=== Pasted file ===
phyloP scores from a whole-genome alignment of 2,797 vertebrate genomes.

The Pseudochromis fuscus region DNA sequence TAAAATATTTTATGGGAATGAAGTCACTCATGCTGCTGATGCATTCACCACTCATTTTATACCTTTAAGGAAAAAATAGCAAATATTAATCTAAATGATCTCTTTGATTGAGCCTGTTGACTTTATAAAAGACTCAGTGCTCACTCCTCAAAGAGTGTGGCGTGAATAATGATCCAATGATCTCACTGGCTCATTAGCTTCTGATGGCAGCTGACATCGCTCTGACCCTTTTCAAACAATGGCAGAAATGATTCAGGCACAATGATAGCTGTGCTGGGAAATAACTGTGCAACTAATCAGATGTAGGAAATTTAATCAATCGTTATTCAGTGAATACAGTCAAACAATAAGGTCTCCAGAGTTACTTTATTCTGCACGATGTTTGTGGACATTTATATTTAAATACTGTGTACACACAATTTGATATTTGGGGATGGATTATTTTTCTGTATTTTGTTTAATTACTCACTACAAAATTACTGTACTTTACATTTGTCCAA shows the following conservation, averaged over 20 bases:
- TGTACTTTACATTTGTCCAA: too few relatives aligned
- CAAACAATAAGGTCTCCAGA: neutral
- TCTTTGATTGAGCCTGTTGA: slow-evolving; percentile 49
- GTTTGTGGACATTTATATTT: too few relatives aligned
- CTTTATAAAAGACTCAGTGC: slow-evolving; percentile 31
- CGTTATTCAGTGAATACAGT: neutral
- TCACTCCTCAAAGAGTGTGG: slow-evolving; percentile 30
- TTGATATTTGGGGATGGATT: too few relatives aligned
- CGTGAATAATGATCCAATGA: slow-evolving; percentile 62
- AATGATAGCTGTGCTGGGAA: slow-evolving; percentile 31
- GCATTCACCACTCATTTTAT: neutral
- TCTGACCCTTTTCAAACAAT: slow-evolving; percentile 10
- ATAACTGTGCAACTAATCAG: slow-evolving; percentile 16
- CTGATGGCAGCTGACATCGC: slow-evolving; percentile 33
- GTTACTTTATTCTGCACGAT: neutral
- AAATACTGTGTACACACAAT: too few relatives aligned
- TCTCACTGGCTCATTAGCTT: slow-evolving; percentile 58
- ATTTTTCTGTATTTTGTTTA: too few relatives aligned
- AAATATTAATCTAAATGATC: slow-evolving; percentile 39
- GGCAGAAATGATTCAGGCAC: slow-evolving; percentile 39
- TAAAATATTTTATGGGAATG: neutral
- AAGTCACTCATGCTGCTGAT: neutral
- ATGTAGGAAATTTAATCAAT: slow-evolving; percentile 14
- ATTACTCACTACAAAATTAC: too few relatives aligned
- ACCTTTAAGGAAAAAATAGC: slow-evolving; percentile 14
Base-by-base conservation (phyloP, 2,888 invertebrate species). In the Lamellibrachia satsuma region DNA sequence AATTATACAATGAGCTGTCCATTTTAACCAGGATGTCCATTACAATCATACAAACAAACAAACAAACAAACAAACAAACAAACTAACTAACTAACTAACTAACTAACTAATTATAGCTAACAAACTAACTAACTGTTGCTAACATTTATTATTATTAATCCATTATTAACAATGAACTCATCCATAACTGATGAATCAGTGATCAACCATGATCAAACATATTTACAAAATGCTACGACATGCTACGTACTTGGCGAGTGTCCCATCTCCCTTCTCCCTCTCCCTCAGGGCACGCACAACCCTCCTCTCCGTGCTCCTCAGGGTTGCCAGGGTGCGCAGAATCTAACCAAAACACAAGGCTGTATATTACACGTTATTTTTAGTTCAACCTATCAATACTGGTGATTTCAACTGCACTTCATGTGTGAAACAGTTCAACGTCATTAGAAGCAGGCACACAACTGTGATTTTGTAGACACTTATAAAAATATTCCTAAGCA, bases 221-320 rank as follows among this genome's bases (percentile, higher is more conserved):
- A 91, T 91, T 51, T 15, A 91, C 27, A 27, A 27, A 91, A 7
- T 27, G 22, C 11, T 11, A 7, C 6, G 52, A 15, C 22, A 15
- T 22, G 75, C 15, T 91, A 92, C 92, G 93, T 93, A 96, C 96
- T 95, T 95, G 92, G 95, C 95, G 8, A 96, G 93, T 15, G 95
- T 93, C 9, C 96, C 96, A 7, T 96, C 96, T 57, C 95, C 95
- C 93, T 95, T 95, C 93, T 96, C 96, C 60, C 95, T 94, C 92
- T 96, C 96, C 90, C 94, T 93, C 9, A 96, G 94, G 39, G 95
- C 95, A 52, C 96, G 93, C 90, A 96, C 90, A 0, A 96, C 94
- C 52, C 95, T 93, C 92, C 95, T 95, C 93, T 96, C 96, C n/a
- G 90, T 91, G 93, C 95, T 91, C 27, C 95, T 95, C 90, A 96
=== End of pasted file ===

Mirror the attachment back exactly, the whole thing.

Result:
phyloP scores from a whole-genome alignment of 2,797 vertebrate genomes.

The Pseudochromis fuscus region DNA sequence TAAAATATTTTATGGGAATGAAGTCACTCATGCTGCTGATGCATTCACCACTCATTTTATACCTTTAAGGAAAAAATAGCAAATATTAATCTAAATGATCTCTTTGATTGAGCCTGTTGACTTTATAAAAGACTCAGTGCTCACTCCTCAAAGAGTGTGGCGTGAATAATGATCCAATGATCTCACTGGCTCATTAGCTTCTGATGGCAGCTGACATCGCTCTGACCCTTTTCAAACAATGGCAGAAATGATTCAGGCACAATGATAGCTGTGCTGGGAAATAACTGTGCAACTAATCAGATGTAGGAAATTTAATCAATCGTTATTCAGTGAATACAGTCAAACAATAAGGTCTCCAGAGTTACTTTATTCTGCACGATGTTTGTGGACATTTATATTTAAATACTGTGTACACACAATTTGATATTTGGGGATGGATTATTTTTCTGTATTTTGTTTAATTACTCACTACAAAATTACTGTACTTTACATTTGTCCAA shows the following conservation, averaged over 20 bases:
- TGTACTTTACATTTGTCCAA: too few relatives aligned
- CAAACAATAAGGTCTCCAGA: neutral
- TCTTTGATTGAGCCTGTTGA: slow-evolving; percentile 49
- GTTTGTGGACATTTATATTT: too few relatives aligned
- CTTTATAAAAGACTCAGTGC: slow-evolving; percentile 31
- CGTTATTCAGTGAATACAGT: neutral
- TCACTCCTCAAAGAGTGTGG: slow-evolving; percentile 30
- TTGATATTTGGGGATGGATT: too few relatives aligned
- CGTGAATAATGATCCAATGA: slow-evolving; percentile 62
- AATGATAGCTGTGCTGGGAA: slow-evolving; percentile 31
- GCATTCACCACTCATTTTAT: neutral
- TCTGACCCTTTTCAAACAAT: slow-evolving; percentile 10
- ATAACTGTGCAACTAATCAG: slow-evolving; percentile 16
- CTGATGGCAGCTGACATCGC: slow-evolving; percentile 33
- GTTACTTTATTCTGCACGAT: neutral
- AAATACTGTGTACACACAAT: too few relatives aligned
- TCTCACTGGCTCATTAGCTT: slow-evolving; percentile 58
- ATTTTTCTGTATTTTGTTTA: too few relatives aligned
- AAATATTAATCTAAATGATC: slow-evolving; percentile 39
- GGCAGAAATGATTCAGGCAC: slow-evolving; percentile 39
- TAAAATATTTTATGGGAATG: neutral
- AAGTCACTCATGCTGCTGAT: neutral
- ATGTAGGAAATTTAATCAAT: slow-evolving; percentile 14
- ATTACTCACTACAAAATTAC: too few relatives aligned
- ACCTTTAAGGAAAAAATAGC: slow-evolving; percentile 14
Base-by-base conservation (phyloP, 2,888 invertebrate species). In the Lamellibrachia satsuma region DNA sequence AATTATACAATGAGCTGTCCATTTTAACCAGGATGTCCATTACAATCATACAAACAAACAAACAAACAAACAAACAAACAAACTAACTAACTAACTAACTAACTAACTAATTATAGCTAACAAACTAACTAACTGTTGCTAACATTTATTATTATTAATCCATTATTAACAATGAACTCATCCATAACTGATGAATCAGTGATCAACCATGATCAAACATATTTACAAAATGCTACGACATGCTACGTACTTGGCGAGTGTCCCATCTCCCTTCTCCCTCTCCCTCAGGGCACGCACAACCCTCCTCTCCGTGCTCCTCAGGGTTGCCAGGGTGCGCAGAATCTAACCAAAACACAAGGCTGTATATTACACGTTATTTTTAGTTCAACCTATCAATACTGGTGATTTCAACTGCACTTCATGTGTGAAACAGTTCAACGTCATTAGAAGCAGGCACACAACTGTGATTTTGTAGACACTTATAAAAATATTCCTAAGCA, bases 221-320 rank as follows among this genome's bases (percentile, higher is more conserved):
- A 91, T 91, T 51, T 15, A 91, C 27, A 27, A 27, A 91, A 7
- T 27, G 22, C 11, T 11, A 7, C 6, G 52, A 15, C 22, A 15
- T 22, G 75, C 15, T 91, A 92, C 92, G 93, T 93, A 96, C 96
- T 95, T 95, G 92, G 95, C 95, G 8, A 96, G 93, T 15, G 95
- T 93, C 9, C 96, C 96, A 7, T 96, C 96, T 57, C 95, C 95
- C 93, T 95, T 95, C 93, T 96, C 96, C 60, C 95, T 94, C 92
- T 96, C 96, C 90, C 94, T 93, C 9, A 96, G 94, G 39, G 95
- C 95, A 52, C 96, G 93, C 90, A 96, C 90, A 0, A 96, C 94
- C 52, C 95, T 93, C 92, C 95, T 95, C 93, T 96, C 96, C n/a
- G 90, T 91, G 93, C 95, T 91, C 27, C 95, T 95, C 90, A 96